Authors: Laney Cairo
Copyright ©2010 by Laney Cairo
First published in www.torquerepress.com, 2010
Walking to the Stars
The gurney Nicholas was pushing crashed against the wall, and the woman on the gurney winced but didn't complain, despite having every right to.
"Sorry,” Nicholas said apologetically. He was supposed to personalize each contact with a patient, using names and that sort of thing, but he'd be fucked if he could remember this patient's name. From the head of the gurney he couldn't see her files, in any case.
"Here we are,” he said. “The nice technician will take you for an X-ray now, and I'll see you back in Casualty."
"Thank you, Doctor,” the woman said, and it seemed to Nicholas that someone with a broken arm shouldn't have to be polite. A mere six weeks ago he would have been thrilled at being called ‘Doctor', but the novelty had worn off already.
"You're welcome,” he said, because at least his arm wasn't broken.
Sunlight shone through the windows in the hallway, and it seemed profoundly wrong when his body was screaming that it was the middle of the night.
But which night?
"What day is it?” he asked the nurse in the Hawaiian shirt when he'd buzzed himself back into Casualty.
"Friday,” she said over her shoulder as she pushed past him.
Hawaiian shirts. Friday. Must be casual dress day. He'd remember that for next week.
He managed to ignore the logjam of gurneys in the corridor and the staff members who tried to get his attention, and found himself stumbling up the two steps to the staff room and slumping down into one of the many plastic chairs.
Hilda, the other resident, was asleep with her head forward on her folded arms, keyboard pushed out of the way. Nicholas shoved the keyboard in front of him aside and put his head down too.
The door crashed open, and someone shouted, “Wake up! We've got another trauma bus on the way!"
It was dark when Nicholas groped his way down the hallway, completely dark, so all non-essential power must have been shut off again. That didn't matter, as long as Nicholas got some sleep.
The resident's common room had couches, cracked plastic that smelled of sweat and failure, and someone had been smart enough to prop the electronically locked door open so people could get in despite the power outage. Couches, that was it.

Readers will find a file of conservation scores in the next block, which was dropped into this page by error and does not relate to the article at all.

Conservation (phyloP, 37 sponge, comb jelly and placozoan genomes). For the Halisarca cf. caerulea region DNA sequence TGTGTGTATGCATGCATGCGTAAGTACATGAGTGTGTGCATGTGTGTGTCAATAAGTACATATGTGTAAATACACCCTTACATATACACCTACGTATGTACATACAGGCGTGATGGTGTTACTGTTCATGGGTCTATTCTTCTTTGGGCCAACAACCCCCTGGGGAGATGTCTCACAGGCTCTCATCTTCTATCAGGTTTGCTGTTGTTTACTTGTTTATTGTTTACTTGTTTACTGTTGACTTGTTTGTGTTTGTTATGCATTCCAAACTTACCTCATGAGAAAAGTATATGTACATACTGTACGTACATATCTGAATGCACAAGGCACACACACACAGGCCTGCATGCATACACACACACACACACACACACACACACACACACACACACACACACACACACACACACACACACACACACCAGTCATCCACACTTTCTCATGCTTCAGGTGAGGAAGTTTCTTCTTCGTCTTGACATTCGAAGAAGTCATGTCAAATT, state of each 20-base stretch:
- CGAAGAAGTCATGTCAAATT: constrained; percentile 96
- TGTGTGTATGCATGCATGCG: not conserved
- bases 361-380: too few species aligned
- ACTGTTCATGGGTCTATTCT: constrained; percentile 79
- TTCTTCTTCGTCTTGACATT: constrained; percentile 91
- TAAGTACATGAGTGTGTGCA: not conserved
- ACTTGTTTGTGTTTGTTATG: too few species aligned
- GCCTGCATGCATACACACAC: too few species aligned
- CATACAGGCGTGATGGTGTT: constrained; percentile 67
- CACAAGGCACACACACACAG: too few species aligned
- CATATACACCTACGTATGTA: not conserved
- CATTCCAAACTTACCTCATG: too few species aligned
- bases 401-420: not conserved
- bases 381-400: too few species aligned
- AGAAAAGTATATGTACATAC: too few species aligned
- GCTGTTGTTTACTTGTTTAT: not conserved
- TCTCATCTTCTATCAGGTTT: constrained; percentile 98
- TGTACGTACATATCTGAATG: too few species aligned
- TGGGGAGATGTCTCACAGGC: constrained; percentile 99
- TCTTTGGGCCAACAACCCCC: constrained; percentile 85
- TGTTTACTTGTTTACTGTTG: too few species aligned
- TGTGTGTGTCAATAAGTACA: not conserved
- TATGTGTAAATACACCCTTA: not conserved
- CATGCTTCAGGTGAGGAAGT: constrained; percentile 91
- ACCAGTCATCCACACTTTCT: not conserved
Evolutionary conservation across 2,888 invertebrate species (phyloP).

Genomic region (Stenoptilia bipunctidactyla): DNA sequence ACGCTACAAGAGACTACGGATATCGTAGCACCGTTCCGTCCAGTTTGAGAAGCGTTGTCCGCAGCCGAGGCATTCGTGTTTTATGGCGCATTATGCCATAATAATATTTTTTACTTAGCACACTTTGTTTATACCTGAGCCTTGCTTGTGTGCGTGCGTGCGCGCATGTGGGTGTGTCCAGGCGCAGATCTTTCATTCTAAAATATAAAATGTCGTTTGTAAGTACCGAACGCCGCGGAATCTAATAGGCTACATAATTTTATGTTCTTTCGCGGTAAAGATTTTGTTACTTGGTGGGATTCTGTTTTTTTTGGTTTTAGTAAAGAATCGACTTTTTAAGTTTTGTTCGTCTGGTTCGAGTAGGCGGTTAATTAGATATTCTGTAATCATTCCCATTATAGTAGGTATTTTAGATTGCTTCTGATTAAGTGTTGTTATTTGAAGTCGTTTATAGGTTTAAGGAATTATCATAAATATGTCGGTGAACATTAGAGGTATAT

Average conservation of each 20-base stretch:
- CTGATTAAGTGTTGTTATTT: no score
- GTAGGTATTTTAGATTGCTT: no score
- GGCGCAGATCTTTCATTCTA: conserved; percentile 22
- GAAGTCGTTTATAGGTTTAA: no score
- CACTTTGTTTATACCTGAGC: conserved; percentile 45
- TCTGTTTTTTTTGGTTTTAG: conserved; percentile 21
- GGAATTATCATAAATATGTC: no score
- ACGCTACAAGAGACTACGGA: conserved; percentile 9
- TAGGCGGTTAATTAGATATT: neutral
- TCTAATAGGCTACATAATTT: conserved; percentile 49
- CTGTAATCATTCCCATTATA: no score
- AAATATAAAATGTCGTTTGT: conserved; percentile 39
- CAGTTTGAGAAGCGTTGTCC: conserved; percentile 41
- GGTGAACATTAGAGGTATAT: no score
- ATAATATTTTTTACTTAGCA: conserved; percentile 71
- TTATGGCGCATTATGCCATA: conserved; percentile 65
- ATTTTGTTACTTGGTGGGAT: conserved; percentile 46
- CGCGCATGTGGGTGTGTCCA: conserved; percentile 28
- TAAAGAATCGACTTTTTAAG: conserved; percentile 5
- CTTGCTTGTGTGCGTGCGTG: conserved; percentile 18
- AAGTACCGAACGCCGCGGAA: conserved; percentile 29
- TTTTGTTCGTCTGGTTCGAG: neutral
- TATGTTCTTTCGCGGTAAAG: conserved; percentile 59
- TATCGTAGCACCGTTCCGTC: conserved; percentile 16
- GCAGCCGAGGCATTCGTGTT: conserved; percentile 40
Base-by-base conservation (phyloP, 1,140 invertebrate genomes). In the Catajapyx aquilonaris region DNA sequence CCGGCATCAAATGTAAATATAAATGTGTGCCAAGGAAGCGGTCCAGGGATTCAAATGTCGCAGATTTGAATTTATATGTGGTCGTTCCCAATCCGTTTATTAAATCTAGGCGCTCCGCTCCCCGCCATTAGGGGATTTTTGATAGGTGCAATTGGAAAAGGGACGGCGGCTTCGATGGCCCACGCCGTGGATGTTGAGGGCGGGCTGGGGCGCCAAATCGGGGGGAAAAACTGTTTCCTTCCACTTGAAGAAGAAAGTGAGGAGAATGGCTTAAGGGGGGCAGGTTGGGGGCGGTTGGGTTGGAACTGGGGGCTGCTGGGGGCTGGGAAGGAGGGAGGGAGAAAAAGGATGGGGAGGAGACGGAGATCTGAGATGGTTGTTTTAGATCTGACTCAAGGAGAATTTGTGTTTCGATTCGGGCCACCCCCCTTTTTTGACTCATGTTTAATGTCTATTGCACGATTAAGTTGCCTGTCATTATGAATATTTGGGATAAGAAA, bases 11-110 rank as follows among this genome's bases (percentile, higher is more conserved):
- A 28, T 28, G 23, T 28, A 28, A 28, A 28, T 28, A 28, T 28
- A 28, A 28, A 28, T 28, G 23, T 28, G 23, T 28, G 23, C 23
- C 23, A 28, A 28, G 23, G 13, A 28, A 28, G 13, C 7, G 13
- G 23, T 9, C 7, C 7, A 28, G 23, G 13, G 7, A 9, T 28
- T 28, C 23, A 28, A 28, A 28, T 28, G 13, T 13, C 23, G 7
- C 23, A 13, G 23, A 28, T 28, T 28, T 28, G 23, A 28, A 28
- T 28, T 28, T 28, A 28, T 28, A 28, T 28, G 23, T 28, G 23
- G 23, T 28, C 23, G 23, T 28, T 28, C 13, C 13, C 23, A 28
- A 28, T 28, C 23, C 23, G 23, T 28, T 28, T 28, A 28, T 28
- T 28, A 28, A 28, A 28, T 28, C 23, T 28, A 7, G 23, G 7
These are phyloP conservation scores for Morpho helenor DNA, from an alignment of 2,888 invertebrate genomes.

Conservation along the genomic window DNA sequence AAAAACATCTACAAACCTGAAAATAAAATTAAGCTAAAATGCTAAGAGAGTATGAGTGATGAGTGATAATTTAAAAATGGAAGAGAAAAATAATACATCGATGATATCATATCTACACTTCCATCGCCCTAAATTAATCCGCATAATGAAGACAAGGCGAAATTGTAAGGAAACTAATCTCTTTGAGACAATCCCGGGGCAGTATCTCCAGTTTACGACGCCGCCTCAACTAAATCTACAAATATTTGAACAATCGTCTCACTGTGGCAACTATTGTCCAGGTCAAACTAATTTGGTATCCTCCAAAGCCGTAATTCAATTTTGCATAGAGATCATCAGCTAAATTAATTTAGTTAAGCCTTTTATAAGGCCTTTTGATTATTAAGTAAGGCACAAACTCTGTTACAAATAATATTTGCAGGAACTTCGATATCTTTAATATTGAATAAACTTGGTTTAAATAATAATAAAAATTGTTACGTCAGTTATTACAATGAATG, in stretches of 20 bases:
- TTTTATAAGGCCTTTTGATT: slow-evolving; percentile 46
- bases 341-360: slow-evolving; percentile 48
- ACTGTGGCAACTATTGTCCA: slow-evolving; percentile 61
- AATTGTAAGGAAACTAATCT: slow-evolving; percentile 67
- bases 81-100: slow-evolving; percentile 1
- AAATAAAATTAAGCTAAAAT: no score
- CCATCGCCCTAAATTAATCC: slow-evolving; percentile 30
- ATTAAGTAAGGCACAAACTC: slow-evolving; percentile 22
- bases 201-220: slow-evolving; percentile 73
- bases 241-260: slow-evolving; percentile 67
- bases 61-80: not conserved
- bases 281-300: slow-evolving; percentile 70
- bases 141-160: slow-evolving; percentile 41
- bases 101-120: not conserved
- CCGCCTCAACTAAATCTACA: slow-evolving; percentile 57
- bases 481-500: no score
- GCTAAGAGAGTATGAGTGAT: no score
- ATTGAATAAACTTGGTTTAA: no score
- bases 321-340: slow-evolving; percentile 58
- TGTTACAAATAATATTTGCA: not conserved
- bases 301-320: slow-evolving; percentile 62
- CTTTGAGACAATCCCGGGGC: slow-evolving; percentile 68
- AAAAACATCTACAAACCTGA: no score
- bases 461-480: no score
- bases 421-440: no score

Nicholas flopped down on one, stethoscope still around his neck, and went to sleep.
"Do you have asthma?” Nicholas asked the man on the gurney, raising his voice to be heard over the clatter of the drip stand being wheeled into the cubicle. “Are you allergic to anything? Do you get hay fever?"
The man, with eyes too inflamed to see out of and face covered by an oxygen mask, shook his head. He couldn't speak, his throat and mouth were too swollen. Nicholas just knew his sats were going to go off and he was going to have to be intubated.
"Have you been outdoors recently?” Nicholas asked. “On a farm perhaps? Or in a park? Have you eaten anything unusual? Chinese takeaway?"
The man shook his head each time, and Nicholas felt his stomach sinking.
Damn, that was all the easy options gone. That left only hard ones and there wasn't another doctor in sight.
This wasn't supposed to happen; he wasn't supposed to be left floundering by himself, not so soon. But none of the medical staff had gone home in days, or even had a decent break. They were all sleeping on couches and the floor, showering in the patients’ bathrooms, and eating out of vending machines and even, out of desperation, off the food carts. Supervising the new doctors had become a wistful dream.
This was it: the long predicted break down of socialized medicine. If the hospitals—and it wasn't just the one Nicholas was in, it was every hospital in the city—if they didn't start leaving people to die untreated, it was just going to get worse.
The sats monitor shrieked, jolting Nicholas out of his daze, telling him the patient was cyanosed, and Nicholas stuck his arm out of the cubicle and grabbed the intubation gurney the nurse shoved at him.
This wasn't going to be pretty.
In the end, the fact that Nicholas didn't manage to get an airway in didn't matter, not when the man's lungs began to break down.
If they hadn't all been so tired—if they weren't getting patients transferred in from Darwin and Indonesia, if the hospital intranet had actually been functioning so they could read the mortality figures from the rest of the hospital—then they might have realized there was a pattern sooner.
But once someone had noticed how many deaths there were, Nicholas found himself locked inside a quarantined hospital.
At least the quarantine slowed the influx of patients down to only the people who showed signs of obvious infection.
It took a couple of days to get a protocol in place, and Nicholas was following the steps in his sleep two days after that.
The ambulance crew were in plastic suits, and they nodded sympathetically at Nicholas from behind their visors as they pushed the gurney through the automatic doors.
Nicholas wondered for a moment why the air smelled strange; it was fresh. The hospital air-conditioning no longer hummed and buzzed, and Nicholas didn't know if it had been turned off to conserve electricity, or if it was to stop the unknown contagion from spreading. Whatever the reason, the air in the hospital smelled bad now.
The patient was gasping behind her oxygen mask, so as soon as she was in a cubicle, Nicholas shot her full of midazolam and tubed her. Next was the bolus of cortisone, and the theophylline drip. They didn't have enough salbutamol left, apparently, to use it indiscriminately. Or at all.
When Nicholas pushed the woman's gurney into the transfusion unit, for her to be hooked up to the aphaeresis equipment so her antibodies could be harvested, the nurse there said, “Have you heard?"
"Heard what?” Nicholas asked.